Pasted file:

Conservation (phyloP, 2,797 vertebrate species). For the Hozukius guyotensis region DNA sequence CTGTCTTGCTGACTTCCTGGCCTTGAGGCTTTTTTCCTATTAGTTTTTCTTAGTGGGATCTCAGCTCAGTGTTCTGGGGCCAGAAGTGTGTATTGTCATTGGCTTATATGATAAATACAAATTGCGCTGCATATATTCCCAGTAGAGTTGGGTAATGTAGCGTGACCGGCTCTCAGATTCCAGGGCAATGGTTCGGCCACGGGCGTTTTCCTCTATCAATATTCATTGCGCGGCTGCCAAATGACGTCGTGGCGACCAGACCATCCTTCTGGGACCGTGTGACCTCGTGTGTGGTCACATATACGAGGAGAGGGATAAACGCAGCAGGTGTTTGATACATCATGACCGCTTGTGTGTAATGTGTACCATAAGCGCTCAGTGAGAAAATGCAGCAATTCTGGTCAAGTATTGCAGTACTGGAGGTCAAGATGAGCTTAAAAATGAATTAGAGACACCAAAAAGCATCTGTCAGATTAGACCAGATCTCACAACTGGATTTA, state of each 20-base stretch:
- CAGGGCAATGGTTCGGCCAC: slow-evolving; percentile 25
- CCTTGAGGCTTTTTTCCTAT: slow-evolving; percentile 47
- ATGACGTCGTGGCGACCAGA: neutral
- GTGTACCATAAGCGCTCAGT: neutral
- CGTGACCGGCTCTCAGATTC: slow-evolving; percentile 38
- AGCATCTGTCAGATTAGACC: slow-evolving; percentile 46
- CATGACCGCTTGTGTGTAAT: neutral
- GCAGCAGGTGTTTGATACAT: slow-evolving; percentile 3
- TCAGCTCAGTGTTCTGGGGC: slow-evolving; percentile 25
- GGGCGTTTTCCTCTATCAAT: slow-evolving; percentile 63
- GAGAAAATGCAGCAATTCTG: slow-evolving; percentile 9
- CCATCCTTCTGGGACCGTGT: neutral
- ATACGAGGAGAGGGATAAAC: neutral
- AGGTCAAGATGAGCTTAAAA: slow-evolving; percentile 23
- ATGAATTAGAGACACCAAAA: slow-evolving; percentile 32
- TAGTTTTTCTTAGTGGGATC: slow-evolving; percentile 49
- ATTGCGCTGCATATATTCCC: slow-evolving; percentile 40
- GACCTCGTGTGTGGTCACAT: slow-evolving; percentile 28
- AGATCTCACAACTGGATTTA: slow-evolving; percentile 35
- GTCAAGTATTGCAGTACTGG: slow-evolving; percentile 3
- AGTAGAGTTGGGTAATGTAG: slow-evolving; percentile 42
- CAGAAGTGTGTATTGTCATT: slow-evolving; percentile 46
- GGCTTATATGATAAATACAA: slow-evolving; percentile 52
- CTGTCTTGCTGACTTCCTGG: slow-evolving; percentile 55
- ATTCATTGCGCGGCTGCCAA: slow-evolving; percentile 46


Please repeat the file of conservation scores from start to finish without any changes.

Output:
Conservation (phyloP, 2,797 vertebrate species). For the Hozukius guyotensis region DNA sequence CTGTCTTGCTGACTTCCTGGCCTTGAGGCTTTTTTCCTATTAGTTTTTCTTAGTGGGATCTCAGCTCAGTGTTCTGGGGCCAGAAGTGTGTATTGTCATTGGCTTATATGATAAATACAAATTGCGCTGCATATATTCCCAGTAGAGTTGGGTAATGTAGCGTGACCGGCTCTCAGATTCCAGGGCAATGGTTCGGCCACGGGCGTTTTCCTCTATCAATATTCATTGCGCGGCTGCCAAATGACGTCGTGGCGACCAGACCATCCTTCTGGGACCGTGTGACCTCGTGTGTGGTCACATATACGAGGAGAGGGATAAACGCAGCAGGTGTTTGATACATCATGACCGCTTGTGTGTAATGTGTACCATAAGCGCTCAGTGAGAAAATGCAGCAATTCTGGTCAAGTATTGCAGTACTGGAGGTCAAGATGAGCTTAAAAATGAATTAGAGACACCAAAAAGCATCTGTCAGATTAGACCAGATCTCACAACTGGATTTA, state of each 20-base stretch:
- CAGGGCAATGGTTCGGCCAC: slow-evolving; percentile 25
- CCTTGAGGCTTTTTTCCTAT: slow-evolving; percentile 47
- ATGACGTCGTGGCGACCAGA: neutral
- GTGTACCATAAGCGCTCAGT: neutral
- CGTGACCGGCTCTCAGATTC: slow-evolving; percentile 38
- AGCATCTGTCAGATTAGACC: slow-evolving; percentile 46
- CATGACCGCTTGTGTGTAAT: neutral
- GCAGCAGGTGTTTGATACAT: slow-evolving; percentile 3
- TCAGCTCAGTGTTCTGGGGC: slow-evolving; percentile 25
- GGGCGTTTTCCTCTATCAAT: slow-evolving; percentile 63
- GAGAAAATGCAGCAATTCTG: slow-evolving; percentile 9
- CCATCCTTCTGGGACCGTGT: neutral
- ATACGAGGAGAGGGATAAAC: neutral
- AGGTCAAGATGAGCTTAAAA: slow-evolving; percentile 23
- ATGAATTAGAGACACCAAAA: slow-evolving; percentile 32
- TAGTTTTTCTTAGTGGGATC: slow-evolving; percentile 49
- ATTGCGCTGCATATATTCCC: slow-evolving; percentile 40
- GACCTCGTGTGTGGTCACAT: slow-evolving; percentile 28
- AGATCTCACAACTGGATTTA: slow-evolving; percentile 35
- GTCAAGTATTGCAGTACTGG: slow-evolving; percentile 3
- AGTAGAGTTGGGTAATGTAG: slow-evolving; percentile 42
- CAGAAGTGTGTATTGTCATT: slow-evolving; percentile 46
- GGCTTATATGATAAATACAA: slow-evolving; percentile 52
- CTGTCTTGCTGACTTCCTGG: slow-evolving; percentile 55
- ATTCATTGCGCGGCTGCCAA: slow-evolving; percentile 46